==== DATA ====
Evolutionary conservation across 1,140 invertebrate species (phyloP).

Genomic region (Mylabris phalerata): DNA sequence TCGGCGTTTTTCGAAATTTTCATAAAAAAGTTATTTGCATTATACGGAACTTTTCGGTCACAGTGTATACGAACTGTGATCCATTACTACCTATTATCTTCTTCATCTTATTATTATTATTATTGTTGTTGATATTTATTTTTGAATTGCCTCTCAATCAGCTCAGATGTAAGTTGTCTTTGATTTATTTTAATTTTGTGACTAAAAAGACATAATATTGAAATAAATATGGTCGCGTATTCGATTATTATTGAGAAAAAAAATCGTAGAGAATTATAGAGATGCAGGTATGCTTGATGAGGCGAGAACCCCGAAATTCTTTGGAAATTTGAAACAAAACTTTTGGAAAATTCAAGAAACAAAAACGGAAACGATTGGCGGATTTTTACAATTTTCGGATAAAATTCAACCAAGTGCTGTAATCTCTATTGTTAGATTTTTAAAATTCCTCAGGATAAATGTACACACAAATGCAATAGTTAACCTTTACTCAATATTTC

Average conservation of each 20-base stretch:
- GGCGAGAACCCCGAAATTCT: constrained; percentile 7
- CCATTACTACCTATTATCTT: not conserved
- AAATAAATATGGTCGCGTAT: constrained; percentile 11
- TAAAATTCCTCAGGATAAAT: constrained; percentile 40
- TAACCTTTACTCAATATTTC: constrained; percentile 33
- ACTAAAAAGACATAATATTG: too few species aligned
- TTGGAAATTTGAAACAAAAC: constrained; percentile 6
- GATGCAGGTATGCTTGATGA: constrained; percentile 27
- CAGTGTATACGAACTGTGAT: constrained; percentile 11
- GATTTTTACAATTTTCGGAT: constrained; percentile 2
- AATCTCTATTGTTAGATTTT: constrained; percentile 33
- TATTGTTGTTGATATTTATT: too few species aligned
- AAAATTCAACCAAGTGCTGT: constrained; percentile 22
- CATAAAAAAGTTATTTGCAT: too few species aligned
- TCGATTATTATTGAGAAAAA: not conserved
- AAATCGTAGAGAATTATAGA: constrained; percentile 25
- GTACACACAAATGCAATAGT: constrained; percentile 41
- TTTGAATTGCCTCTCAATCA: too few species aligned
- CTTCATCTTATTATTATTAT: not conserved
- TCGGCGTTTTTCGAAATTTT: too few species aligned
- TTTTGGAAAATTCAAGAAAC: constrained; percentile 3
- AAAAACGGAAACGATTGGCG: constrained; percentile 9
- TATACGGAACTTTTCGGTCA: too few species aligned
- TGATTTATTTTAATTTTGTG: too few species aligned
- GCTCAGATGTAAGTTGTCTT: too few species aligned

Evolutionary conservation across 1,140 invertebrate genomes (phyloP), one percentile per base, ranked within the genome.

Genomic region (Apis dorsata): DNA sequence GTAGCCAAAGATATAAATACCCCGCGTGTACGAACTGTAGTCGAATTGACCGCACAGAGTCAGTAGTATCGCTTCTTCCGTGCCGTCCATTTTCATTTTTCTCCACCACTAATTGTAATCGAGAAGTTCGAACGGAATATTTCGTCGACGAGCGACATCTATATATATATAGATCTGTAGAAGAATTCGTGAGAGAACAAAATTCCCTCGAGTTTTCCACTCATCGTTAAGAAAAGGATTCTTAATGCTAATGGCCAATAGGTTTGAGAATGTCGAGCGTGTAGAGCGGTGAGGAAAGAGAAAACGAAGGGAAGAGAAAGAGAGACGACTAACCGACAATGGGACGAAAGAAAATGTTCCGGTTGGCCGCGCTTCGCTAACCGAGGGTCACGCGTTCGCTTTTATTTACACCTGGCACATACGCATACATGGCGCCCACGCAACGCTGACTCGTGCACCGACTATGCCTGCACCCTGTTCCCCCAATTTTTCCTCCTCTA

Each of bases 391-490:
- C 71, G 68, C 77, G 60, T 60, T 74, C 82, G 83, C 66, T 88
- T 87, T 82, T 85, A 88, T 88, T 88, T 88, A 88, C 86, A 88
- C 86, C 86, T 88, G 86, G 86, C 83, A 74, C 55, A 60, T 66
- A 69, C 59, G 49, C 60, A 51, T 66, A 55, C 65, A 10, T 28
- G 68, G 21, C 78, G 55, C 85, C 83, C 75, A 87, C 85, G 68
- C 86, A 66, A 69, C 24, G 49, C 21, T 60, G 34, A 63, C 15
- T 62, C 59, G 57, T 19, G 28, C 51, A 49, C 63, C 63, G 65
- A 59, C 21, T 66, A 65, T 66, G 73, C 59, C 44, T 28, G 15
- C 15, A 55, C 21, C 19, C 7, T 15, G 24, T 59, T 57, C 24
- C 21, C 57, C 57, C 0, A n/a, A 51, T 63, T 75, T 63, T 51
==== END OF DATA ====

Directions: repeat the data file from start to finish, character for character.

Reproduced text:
Evolutionary conservation across 1,140 invertebrate species (phyloP).

Genomic region (Mylabris phalerata): DNA sequence TCGGCGTTTTTCGAAATTTTCATAAAAAAGTTATTTGCATTATACGGAACTTTTCGGTCACAGTGTATACGAACTGTGATCCATTACTACCTATTATCTTCTTCATCTTATTATTATTATTATTGTTGTTGATATTTATTTTTGAATTGCCTCTCAATCAGCTCAGATGTAAGTTGTCTTTGATTTATTTTAATTTTGTGACTAAAAAGACATAATATTGAAATAAATATGGTCGCGTATTCGATTATTATTGAGAAAAAAAATCGTAGAGAATTATAGAGATGCAGGTATGCTTGATGAGGCGAGAACCCCGAAATTCTTTGGAAATTTGAAACAAAACTTTTGGAAAATTCAAGAAACAAAAACGGAAACGATTGGCGGATTTTTACAATTTTCGGATAAAATTCAACCAAGTGCTGTAATCTCTATTGTTAGATTTTTAAAATTCCTCAGGATAAATGTACACACAAATGCAATAGTTAACCTTTACTCAATATTTC

Average conservation of each 20-base stretch:
- GGCGAGAACCCCGAAATTCT: constrained; percentile 7
- CCATTACTACCTATTATCTT: not conserved
- AAATAAATATGGTCGCGTAT: constrained; percentile 11
- TAAAATTCCTCAGGATAAAT: constrained; percentile 40
- TAACCTTTACTCAATATTTC: constrained; percentile 33
- ACTAAAAAGACATAATATTG: too few species aligned
- TTGGAAATTTGAAACAAAAC: constrained; percentile 6
- GATGCAGGTATGCTTGATGA: constrained; percentile 27
- CAGTGTATACGAACTGTGAT: constrained; percentile 11
- GATTTTTACAATTTTCGGAT: constrained; percentile 2
- AATCTCTATTGTTAGATTTT: constrained; percentile 33
- TATTGTTGTTGATATTTATT: too few species aligned
- AAAATTCAACCAAGTGCTGT: constrained; percentile 22
- CATAAAAAAGTTATTTGCAT: too few species aligned
- TCGATTATTATTGAGAAAAA: not conserved
- AAATCGTAGAGAATTATAGA: constrained; percentile 25
- GTACACACAAATGCAATAGT: constrained; percentile 41
- TTTGAATTGCCTCTCAATCA: too few species aligned
- CTTCATCTTATTATTATTAT: not conserved
- TCGGCGTTTTTCGAAATTTT: too few species aligned
- TTTTGGAAAATTCAAGAAAC: constrained; percentile 3
- AAAAACGGAAACGATTGGCG: constrained; percentile 9
- TATACGGAACTTTTCGGTCA: too few species aligned
- TGATTTATTTTAATTTTGTG: too few species aligned
- GCTCAGATGTAAGTTGTCTT: too few species aligned

Evolutionary conservation across 1,140 invertebrate genomes (phyloP), one percentile per base, ranked within the genome.

Genomic region (Apis dorsata): DNA sequence GTAGCCAAAGATATAAATACCCCGCGTGTACGAACTGTAGTCGAATTGACCGCACAGAGTCAGTAGTATCGCTTCTTCCGTGCCGTCCATTTTCATTTTTCTCCACCACTAATTGTAATCGAGAAGTTCGAACGGAATATTTCGTCGACGAGCGACATCTATATATATATAGATCTGTAGAAGAATTCGTGAGAGAACAAAATTCCCTCGAGTTTTCCACTCATCGTTAAGAAAAGGATTCTTAATGCTAATGGCCAATAGGTTTGAGAATGTCGAGCGTGTAGAGCGGTGAGGAAAGAGAAAACGAAGGGAAGAGAAAGAGAGACGACTAACCGACAATGGGACGAAAGAAAATGTTCCGGTTGGCCGCGCTTCGCTAACCGAGGGTCACGCGTTCGCTTTTATTTACACCTGGCACATACGCATACATGGCGCCCACGCAACGCTGACTCGTGCACCGACTATGCCTGCACCCTGTTCCCCCAATTTTTCCTCCTCTA

Each of bases 391-490:
- C 71, G 68, C 77, G 60, T 60, T 74, C 82, G 83, C 66, T 88
- T 87, T 82, T 85, A 88, T 88, T 88, T 88, A 88, C 86, A 88
- C 86, C 86, T 88, G 86, G 86, C 83, A 74, C 55, A 60, T 66
- A 69, C 59, G 49, C 60, A 51, T 66, A 55, C 65, A 10, T 28
- G 68, G 21, C 78, G 55, C 85, C 83, C 75, A 87, C 85, G 68
- C 86, A 66, A 69, C 24, G 49, C 21, T 60, G 34, A 63, C 15
- T 62, C 59, G 57, T 19, G 28, C 51, A 49, C 63, C 63, G 65
- A 59, C 21, T 66, A 65, T 66, G 73, C 59, C 44, T 28, G 15
- C 15, A 55, C 21, C 19, C 7, T 15, G 24, T 59, T 57, C 24
- C 21, C 57, C 57, C 0, A n/a, A 51, T 63, T 75, T 63, T 51